3.8

W.

Movies Reviews Oliver Stone
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W.

Release Date: Oct. 17
Director: Oliver Stone
Writers: Stanley Weiser and Oliver Stone
Cinematographer: Phedon Papamichael
Starring: Josh Brolin, Elizabeth Banks, Richard Dreyfuss
Studio/Running Time: Lions Gate Entertainment, 129 mins.

One of the unwritten rules for a biopic is that its subject's accomplishments should already be completed.Controversy has surrounded Oliver Stone’s W. ever since it was announced, due to its breach of this rule in covering the highly charged President while he’s still in power.But a point the film makes is that George W. Bush already wrote his legacy before his second term began, so this target should be fair game.Others might argue that Bush doesn't deserve a fair depiction, and along those lines, rather than a true biopic, W. is a satirical portrait of the presidency that sacrifices accuracy for visceral laughs.

W. has two beginnings, one with Bush on the verge of invading Iraq and another that starts off in his college years.Both plotlines move forward until Bush’s past has both literally and figuratively caught up with his present, and as they converge, Bush doubts (or fails todoubt) the path he has taken.But this is a rewritten, comic history of both Bush’s history and what he is like.Nearly every malapropism he’s uttered can be found somewhere in the script, while his associates are less characters and more types played up for maximum laughs.Colin Powell and Dick Cheney are the angel and devil of Bush’s conscience, with Cheney ultimately overpowering the compromised Powell.Even worse is Thandie Newton’s sub-Mad TV impression of Condoleezza Rice that’s as jarring as it is incorrect.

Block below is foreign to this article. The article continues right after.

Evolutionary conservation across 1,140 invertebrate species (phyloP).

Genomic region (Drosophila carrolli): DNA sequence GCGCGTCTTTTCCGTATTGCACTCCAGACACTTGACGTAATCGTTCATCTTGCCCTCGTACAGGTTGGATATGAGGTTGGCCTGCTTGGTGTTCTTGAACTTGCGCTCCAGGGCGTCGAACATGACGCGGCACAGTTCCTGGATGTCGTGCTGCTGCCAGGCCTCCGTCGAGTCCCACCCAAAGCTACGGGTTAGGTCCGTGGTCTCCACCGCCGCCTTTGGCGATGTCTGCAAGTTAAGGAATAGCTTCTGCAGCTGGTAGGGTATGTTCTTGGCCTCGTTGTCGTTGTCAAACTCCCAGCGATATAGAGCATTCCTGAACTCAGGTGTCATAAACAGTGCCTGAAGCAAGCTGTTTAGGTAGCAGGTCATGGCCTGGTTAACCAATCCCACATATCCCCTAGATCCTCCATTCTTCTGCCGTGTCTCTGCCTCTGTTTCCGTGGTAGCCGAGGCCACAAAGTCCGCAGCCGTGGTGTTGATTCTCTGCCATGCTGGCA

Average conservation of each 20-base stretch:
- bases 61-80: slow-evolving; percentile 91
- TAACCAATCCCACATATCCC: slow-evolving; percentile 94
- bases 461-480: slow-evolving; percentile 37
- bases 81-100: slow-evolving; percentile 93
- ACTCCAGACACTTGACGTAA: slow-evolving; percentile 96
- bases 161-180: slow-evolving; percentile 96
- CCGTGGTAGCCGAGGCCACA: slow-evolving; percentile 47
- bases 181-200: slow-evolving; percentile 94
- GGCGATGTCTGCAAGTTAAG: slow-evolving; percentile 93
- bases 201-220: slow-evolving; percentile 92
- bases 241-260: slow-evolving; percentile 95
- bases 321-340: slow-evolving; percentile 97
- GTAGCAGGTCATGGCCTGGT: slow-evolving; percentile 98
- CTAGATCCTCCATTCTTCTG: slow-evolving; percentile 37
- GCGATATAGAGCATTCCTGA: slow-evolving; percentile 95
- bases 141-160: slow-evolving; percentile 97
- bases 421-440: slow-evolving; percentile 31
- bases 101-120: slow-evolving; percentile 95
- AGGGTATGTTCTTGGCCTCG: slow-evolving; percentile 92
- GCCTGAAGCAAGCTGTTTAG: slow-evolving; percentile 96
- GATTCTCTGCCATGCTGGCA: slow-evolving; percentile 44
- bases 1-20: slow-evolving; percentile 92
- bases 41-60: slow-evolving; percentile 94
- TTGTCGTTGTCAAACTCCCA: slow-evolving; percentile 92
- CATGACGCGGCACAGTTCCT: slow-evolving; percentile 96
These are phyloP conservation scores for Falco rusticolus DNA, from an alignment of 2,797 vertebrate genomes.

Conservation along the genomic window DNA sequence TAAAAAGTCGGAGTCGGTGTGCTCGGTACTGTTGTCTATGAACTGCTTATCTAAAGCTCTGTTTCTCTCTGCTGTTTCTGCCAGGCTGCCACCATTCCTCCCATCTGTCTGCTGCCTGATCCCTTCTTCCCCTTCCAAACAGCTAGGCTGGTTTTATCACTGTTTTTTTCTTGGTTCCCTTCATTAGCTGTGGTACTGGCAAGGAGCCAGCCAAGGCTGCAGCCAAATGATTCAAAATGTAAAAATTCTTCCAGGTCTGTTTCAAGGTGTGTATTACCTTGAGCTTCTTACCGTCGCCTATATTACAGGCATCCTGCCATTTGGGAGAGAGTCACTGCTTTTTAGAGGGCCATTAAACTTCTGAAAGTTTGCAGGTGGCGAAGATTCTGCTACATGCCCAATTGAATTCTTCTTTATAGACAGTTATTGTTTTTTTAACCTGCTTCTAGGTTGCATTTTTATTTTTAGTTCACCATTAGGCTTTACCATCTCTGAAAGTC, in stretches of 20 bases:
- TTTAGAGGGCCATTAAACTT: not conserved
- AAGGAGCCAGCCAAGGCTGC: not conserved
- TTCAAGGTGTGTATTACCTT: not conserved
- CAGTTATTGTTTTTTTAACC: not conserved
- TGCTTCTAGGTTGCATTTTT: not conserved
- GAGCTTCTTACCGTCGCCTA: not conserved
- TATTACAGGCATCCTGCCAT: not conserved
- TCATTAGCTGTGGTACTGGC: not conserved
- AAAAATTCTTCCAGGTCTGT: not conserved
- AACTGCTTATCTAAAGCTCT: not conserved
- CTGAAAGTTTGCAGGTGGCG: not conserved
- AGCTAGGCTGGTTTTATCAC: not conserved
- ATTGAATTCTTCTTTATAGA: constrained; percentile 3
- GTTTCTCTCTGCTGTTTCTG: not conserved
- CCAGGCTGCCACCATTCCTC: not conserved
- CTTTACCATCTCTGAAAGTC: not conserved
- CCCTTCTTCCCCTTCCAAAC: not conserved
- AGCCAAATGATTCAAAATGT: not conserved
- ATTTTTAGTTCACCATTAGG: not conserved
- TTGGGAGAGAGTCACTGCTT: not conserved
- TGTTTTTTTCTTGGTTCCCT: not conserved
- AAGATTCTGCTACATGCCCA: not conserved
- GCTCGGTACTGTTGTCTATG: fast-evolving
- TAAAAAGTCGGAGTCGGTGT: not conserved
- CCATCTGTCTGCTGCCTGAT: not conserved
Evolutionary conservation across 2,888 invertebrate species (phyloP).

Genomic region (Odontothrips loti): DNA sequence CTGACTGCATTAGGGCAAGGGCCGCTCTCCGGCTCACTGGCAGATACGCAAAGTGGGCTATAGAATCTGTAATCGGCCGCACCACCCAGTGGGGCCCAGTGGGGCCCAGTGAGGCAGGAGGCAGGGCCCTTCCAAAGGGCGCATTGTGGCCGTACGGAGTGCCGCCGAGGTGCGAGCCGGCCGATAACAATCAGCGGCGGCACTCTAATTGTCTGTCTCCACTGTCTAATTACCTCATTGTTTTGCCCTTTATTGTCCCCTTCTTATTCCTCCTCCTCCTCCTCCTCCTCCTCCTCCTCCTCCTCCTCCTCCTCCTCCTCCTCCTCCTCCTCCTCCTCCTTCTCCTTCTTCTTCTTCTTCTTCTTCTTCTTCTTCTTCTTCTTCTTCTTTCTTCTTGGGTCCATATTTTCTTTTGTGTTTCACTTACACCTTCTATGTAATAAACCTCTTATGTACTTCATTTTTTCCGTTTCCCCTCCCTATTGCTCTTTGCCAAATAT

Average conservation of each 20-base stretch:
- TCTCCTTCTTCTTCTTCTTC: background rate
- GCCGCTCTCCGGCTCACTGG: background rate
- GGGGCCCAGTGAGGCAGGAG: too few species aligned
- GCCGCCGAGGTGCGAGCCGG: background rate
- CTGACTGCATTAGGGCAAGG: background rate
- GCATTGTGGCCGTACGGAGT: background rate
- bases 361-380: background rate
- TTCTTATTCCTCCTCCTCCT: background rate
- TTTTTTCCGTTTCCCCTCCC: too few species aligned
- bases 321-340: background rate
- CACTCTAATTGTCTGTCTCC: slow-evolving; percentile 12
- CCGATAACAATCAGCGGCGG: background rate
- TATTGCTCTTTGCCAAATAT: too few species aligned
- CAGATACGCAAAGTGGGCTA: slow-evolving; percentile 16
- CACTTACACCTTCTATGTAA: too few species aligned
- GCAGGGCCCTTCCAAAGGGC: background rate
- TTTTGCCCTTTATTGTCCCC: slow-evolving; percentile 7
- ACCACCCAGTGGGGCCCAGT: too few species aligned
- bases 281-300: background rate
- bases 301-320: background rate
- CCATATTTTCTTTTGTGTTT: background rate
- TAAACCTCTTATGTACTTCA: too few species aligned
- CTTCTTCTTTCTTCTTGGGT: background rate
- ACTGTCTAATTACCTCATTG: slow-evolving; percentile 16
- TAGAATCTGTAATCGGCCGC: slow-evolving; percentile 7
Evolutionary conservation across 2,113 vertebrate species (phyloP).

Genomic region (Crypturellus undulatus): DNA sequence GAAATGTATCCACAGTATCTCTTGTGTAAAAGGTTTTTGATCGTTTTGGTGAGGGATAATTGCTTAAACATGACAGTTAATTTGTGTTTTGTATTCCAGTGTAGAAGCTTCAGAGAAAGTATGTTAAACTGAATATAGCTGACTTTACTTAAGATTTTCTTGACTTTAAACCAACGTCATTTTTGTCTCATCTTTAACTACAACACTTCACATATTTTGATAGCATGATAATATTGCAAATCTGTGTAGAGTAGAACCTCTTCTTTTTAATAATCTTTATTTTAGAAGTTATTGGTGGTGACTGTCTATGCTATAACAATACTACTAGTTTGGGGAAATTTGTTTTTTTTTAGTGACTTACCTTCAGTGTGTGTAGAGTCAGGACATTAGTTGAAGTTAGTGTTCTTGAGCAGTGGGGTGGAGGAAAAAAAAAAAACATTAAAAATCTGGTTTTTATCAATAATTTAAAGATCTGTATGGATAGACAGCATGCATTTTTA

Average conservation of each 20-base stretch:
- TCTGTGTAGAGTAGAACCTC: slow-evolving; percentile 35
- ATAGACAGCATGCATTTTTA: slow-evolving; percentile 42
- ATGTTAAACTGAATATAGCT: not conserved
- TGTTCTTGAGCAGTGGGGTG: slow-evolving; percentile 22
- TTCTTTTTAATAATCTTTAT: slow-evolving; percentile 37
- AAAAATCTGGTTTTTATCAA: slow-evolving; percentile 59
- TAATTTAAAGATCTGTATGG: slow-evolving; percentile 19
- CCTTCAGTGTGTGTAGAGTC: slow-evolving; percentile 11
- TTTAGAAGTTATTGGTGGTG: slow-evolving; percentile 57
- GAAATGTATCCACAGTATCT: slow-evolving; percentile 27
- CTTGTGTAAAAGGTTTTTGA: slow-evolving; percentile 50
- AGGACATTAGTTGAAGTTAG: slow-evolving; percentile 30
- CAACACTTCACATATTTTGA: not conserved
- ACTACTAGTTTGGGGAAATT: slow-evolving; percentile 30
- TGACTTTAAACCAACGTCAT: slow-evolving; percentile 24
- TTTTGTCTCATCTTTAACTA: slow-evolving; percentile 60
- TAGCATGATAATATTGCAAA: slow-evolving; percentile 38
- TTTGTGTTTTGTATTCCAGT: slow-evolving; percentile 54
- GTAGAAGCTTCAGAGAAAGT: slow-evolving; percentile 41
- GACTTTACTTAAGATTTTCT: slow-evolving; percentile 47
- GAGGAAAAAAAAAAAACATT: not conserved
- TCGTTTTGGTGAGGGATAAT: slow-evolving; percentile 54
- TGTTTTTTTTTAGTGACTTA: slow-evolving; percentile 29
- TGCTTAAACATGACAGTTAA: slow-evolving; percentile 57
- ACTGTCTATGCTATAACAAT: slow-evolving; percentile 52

The film’s main problem, though, is that it’s a satire instead of a true comedy.Because of this distinction, the project can’t decide on a tone, creating dramatic situations with Bush’s alcohol problems and his relationship with Bush Sr., only to snap right back to comedy.Its best moments are when the fiction is mixed with real coverage, but these also act as abrupt reminders of just how far from reality the rest of the feature has gone. An all-out farce about the presidency would be much more satisfying than W.’s nearly plotless series of set-pieces that waver back and forth between the types of film they want to be.

It’s a strange complaint, but if anything, W. isn’t quite as bitter or shrill as it should be.The gloves aren’t left on, but subtlety has never been Stone’s strong point (he literally has a character call Bush a devil in a cowboy hat at one point), and the broad, at-times unfocused commentary he gives isn’t what feels promised.W.’s issue isn’t its political statements; it’s that there isn’t a satisfactory film there to back them up.


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